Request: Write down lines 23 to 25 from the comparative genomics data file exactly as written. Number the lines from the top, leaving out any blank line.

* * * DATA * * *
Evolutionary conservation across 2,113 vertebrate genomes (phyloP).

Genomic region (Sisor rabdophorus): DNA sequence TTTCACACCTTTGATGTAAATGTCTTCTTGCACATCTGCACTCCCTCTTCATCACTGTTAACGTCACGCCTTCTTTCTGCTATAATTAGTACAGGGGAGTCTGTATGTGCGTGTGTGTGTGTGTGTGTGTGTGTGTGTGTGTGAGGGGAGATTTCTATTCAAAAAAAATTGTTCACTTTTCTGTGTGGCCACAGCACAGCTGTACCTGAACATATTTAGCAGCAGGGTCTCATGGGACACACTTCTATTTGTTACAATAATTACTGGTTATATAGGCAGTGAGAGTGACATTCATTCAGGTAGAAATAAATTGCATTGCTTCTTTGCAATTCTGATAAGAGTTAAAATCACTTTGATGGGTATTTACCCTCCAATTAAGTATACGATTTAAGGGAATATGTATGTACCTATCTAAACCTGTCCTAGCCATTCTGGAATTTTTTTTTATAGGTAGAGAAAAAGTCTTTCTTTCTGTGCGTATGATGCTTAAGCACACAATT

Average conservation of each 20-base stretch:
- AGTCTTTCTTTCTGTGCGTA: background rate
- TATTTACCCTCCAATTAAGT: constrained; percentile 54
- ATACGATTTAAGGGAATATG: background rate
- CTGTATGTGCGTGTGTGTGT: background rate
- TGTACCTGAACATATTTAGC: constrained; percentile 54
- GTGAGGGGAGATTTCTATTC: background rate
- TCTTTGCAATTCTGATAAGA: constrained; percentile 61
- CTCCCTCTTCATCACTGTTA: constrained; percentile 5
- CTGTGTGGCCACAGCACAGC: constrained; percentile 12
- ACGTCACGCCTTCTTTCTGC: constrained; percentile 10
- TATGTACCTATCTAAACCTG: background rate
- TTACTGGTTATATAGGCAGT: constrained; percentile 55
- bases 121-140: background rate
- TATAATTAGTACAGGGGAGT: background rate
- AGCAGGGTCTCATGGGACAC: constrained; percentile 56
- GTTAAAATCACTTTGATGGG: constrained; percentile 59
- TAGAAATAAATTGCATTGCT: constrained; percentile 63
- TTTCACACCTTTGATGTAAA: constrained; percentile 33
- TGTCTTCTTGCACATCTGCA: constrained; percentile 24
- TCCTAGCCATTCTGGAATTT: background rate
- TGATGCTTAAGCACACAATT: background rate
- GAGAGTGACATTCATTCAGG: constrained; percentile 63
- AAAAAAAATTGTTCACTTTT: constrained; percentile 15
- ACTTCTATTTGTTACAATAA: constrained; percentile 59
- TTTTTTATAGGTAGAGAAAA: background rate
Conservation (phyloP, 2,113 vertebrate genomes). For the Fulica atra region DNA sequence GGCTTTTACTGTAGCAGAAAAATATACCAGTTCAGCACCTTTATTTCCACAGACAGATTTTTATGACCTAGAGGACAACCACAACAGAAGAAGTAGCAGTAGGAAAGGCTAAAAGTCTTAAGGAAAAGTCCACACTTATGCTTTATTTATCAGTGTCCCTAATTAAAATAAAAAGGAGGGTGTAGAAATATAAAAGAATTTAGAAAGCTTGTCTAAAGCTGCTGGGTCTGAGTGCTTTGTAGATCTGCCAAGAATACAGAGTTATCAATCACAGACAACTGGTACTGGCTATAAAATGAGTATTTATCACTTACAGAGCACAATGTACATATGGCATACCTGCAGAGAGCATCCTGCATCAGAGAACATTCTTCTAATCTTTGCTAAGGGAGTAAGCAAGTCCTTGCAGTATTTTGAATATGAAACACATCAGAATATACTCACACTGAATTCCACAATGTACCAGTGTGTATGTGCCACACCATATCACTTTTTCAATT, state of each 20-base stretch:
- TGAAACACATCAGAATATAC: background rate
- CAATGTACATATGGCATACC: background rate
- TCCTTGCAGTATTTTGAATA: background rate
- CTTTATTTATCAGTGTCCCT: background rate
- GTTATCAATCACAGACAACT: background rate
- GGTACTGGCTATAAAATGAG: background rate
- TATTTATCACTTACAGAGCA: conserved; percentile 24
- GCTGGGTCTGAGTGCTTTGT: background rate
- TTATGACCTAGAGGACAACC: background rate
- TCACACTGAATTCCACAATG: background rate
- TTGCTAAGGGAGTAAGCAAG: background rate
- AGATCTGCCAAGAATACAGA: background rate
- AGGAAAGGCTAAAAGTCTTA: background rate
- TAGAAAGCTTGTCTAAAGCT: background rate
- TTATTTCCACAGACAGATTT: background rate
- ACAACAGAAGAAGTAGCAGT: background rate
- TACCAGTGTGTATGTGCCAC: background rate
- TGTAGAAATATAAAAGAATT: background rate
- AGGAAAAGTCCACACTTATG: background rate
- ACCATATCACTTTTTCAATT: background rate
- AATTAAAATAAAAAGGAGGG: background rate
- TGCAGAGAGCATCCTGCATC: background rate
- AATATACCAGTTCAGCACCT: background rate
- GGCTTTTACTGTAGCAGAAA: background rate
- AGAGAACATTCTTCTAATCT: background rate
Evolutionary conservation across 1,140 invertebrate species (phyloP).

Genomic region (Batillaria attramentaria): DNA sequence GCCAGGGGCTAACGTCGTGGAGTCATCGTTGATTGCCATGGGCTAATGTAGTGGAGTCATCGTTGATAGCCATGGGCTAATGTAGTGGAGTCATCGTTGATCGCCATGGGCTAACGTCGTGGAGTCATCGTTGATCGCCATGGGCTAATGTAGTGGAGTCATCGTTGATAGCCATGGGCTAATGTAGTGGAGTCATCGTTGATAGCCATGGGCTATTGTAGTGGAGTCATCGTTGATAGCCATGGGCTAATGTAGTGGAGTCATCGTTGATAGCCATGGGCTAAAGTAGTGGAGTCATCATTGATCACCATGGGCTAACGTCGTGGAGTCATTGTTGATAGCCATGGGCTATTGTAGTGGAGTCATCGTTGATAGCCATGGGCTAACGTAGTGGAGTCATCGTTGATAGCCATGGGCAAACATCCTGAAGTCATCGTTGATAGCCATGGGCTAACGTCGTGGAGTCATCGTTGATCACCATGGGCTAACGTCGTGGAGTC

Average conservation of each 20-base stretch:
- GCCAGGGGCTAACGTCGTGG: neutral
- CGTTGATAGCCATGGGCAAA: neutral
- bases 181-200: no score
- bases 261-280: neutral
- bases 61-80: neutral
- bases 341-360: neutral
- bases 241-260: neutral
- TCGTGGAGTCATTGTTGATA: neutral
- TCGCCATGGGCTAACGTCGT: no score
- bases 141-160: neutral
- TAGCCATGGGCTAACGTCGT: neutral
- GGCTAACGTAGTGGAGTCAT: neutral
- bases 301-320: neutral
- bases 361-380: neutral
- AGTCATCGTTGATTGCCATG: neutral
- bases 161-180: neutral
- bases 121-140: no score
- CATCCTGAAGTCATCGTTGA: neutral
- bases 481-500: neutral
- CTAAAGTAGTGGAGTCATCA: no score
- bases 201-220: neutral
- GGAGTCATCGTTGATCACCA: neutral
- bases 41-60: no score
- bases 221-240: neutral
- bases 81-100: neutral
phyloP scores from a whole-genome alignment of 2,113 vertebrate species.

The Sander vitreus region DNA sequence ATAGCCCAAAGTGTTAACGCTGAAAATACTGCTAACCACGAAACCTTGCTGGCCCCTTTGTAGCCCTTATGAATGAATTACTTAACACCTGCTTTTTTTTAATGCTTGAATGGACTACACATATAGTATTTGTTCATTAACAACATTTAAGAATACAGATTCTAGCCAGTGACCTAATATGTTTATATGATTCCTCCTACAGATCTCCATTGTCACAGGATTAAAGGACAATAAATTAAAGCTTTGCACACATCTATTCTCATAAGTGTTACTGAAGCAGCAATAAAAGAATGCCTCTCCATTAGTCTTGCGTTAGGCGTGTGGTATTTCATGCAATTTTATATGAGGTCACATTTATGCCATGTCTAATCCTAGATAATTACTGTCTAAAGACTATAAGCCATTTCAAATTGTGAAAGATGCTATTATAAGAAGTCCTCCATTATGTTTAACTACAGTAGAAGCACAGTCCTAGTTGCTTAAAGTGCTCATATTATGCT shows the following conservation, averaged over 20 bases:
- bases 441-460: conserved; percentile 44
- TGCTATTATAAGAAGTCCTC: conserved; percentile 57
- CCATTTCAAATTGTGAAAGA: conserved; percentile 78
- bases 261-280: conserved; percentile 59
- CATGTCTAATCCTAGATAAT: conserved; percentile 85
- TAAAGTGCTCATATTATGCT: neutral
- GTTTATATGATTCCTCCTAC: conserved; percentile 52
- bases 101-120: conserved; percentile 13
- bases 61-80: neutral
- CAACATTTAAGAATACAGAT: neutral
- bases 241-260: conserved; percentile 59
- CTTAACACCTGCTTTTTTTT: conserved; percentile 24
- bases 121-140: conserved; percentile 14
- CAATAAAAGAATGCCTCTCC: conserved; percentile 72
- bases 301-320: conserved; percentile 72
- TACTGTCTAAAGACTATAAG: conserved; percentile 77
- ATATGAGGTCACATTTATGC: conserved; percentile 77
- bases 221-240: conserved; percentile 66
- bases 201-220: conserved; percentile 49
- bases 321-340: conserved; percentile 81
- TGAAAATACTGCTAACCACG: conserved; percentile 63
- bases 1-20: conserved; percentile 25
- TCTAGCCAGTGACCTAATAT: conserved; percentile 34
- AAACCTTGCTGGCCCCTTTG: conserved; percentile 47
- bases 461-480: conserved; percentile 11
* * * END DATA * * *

- TCCTAGCCATTCTGGAATTT: background rate
- TGATGCTTAAGCACACAATT: background rate
- GAGAGTGACATTCATTCAGG: constrained; percentile 63